North Korea’s Kim Jong-un Has Uncle Executed for Treason

State media accuse Jang Sung-taek, the regime’s former number two, of plotting a coup.

North Korea’s state media reported on Friday that Jang Sung-taek, its leader’s Kim Jong-un’s uncle, had been executed for treason. If true, it caps the spectacular downfall of a man who had long been considered a power behind the throne of the secretive communist regime.

Describing Jang as a “traitor to the nation for all ages,” KCNA, the primary source of information on the impoverished Asian country for outsiders, quoted him as confessing to plotting a coup d’état. “I thought the army might join in the coup if the living conditions of the people and services personnel further deteriorated in the future,” he allegedly said.

KCNA also said Jang had stolen €4.6 million and spent much of it in foreign casinos. “He led a dissolute, depraved life, squandering money wherever he went,” according to the news agency which is seen as a mouthpiece for the regime.

It is believed Jang previously fell out of favor with the ruling family in 2004 when he disappeared from public life. He reappeared at Kim Jong-il’s side two years later and was named vice chairman of the National Defense Commission, the North’s highest military body, a year before the former leader’s death in 2011. Jang was married to Kim Jong-il’s sister, Kyong-hui, who is herself a high party official.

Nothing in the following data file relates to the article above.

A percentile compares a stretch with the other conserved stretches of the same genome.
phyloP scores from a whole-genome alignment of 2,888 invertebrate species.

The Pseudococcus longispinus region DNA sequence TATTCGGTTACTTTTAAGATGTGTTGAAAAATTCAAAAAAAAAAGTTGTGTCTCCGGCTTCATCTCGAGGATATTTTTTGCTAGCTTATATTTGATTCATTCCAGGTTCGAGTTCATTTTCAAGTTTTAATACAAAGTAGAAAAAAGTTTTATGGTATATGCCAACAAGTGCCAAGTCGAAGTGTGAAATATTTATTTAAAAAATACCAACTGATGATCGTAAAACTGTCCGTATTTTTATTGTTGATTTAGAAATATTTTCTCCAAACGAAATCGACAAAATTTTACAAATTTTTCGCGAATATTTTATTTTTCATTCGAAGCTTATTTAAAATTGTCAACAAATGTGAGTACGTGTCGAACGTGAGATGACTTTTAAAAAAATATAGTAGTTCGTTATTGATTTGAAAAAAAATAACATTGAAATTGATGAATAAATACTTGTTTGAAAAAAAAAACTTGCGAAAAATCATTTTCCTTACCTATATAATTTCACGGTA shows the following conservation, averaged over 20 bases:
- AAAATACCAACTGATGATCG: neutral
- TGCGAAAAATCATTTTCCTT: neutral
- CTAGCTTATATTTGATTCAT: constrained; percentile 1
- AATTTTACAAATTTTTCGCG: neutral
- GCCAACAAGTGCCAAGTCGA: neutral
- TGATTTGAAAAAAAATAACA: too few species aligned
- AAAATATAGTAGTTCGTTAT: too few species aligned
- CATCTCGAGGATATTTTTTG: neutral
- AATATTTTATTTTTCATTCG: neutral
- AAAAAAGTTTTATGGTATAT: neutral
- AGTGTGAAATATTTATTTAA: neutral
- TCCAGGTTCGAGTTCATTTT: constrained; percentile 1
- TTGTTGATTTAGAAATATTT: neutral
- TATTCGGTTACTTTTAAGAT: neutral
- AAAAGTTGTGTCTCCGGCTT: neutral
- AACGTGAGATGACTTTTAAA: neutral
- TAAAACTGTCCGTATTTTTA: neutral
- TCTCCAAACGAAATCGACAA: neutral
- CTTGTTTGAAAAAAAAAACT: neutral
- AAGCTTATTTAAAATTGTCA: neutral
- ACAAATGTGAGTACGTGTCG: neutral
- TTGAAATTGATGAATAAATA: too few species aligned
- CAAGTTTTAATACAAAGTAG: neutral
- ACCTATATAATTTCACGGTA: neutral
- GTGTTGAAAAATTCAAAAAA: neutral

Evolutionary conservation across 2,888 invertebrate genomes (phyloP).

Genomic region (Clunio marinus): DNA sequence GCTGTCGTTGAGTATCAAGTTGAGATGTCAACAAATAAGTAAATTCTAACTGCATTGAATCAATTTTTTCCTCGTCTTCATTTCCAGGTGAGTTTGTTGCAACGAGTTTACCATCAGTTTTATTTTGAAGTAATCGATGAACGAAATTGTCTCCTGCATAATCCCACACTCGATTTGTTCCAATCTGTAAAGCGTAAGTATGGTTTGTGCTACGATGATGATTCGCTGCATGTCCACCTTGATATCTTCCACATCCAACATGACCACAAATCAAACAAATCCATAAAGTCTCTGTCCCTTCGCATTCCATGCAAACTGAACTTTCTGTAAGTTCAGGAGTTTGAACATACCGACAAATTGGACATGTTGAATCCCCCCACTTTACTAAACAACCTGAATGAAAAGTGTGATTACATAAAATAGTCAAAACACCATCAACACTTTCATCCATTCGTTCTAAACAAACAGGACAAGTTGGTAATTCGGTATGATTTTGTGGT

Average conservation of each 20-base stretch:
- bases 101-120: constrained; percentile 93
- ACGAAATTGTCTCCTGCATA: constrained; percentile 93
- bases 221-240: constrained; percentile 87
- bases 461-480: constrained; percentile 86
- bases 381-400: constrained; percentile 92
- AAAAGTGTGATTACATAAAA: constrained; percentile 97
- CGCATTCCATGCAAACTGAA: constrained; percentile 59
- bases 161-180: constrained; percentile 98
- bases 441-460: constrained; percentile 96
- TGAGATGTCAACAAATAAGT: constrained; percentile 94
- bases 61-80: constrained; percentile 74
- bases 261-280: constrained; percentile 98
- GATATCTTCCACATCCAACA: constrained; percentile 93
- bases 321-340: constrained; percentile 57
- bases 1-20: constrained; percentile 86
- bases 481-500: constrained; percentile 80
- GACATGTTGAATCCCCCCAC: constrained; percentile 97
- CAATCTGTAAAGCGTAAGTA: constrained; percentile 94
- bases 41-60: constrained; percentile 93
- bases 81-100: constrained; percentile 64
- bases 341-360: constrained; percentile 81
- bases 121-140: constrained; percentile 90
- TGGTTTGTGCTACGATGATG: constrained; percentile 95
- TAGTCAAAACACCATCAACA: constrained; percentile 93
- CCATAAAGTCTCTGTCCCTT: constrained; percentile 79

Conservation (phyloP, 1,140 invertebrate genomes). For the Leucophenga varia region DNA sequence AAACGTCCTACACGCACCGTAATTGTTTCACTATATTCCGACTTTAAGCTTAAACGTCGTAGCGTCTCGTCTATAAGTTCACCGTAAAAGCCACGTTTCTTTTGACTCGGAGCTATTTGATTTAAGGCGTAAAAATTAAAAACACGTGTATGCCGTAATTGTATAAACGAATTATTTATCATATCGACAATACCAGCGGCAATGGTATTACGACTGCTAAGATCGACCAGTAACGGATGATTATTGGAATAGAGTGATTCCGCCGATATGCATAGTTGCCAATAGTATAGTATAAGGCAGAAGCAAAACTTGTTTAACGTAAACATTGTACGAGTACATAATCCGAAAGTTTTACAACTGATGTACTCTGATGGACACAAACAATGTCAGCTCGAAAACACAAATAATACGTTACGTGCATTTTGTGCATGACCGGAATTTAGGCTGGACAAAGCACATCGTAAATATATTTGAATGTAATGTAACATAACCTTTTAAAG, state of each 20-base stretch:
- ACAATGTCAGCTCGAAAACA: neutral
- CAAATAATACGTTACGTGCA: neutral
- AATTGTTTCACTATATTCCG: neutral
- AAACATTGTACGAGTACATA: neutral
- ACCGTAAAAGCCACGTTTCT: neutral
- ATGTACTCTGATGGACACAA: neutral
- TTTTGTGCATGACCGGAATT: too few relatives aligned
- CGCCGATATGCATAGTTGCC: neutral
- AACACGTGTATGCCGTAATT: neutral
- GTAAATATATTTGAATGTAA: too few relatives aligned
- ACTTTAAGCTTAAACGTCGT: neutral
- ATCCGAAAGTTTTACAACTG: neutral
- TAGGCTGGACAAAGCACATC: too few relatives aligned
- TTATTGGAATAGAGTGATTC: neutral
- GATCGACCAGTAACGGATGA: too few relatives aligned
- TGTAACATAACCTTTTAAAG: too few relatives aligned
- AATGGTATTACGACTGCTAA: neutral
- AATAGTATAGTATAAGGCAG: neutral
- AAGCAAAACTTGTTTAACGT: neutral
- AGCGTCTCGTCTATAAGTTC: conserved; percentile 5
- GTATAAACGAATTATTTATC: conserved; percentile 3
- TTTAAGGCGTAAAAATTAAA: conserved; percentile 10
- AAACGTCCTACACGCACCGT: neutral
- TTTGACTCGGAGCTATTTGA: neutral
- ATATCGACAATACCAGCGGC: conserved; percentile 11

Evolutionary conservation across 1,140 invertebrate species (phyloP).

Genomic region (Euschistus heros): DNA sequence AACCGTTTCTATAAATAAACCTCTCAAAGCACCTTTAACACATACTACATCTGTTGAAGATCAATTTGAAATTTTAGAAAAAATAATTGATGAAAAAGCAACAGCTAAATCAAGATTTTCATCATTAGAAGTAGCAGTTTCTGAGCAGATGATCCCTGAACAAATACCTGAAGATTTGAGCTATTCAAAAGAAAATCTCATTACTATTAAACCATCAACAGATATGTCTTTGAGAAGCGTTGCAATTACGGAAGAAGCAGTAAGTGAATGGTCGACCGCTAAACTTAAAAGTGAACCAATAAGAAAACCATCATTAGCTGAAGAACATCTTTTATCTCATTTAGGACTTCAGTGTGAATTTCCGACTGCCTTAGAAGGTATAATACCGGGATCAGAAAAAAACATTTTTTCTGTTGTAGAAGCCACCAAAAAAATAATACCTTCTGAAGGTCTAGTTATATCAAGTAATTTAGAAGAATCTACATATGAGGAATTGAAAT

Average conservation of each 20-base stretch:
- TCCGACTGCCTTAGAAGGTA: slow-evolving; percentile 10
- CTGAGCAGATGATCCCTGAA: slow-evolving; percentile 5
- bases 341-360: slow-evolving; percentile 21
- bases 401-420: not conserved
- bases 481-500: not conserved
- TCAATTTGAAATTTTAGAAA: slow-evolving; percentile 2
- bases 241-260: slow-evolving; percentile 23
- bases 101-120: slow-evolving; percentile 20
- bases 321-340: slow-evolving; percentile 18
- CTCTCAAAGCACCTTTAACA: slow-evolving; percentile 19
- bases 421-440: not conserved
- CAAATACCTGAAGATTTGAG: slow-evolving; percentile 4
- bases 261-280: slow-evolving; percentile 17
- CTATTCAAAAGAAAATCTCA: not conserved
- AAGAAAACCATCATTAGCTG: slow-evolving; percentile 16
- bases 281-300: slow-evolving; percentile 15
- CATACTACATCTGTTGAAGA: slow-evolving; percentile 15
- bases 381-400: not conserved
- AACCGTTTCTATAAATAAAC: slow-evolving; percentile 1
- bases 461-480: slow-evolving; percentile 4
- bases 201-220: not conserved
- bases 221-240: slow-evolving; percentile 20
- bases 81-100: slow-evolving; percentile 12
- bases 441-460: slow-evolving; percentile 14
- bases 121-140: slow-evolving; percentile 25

News of his execution followed a swirl of media reports that one or more of Jang’s aides had defected to South Korea. The South’s spy agency said it had no knowledge of any defections, however. Two members of the country’s parliamentary intelligence committee earlier claimed that two of Jang’s allies had been executed for corruption.

While admitting that it is impossible to say with certainty what the implications of Jang’s alleged death will be, Foreign Policy magazine speculates that it might hurt ties the North’s with China, its only benefactor. “Jang was seen as the point man for bilateral ties,” it points out. As recently as August of last year, he visited the country and met with China’s president and premier — in contrast with Kim who has never met a foreign leader.

China has seemed increasingly exasperated with its neighbor’s erratic behavior in recent years but props up the North Korean regime because it provides a buffer between it and South Korea where nearly 30,000 American troops are stationed.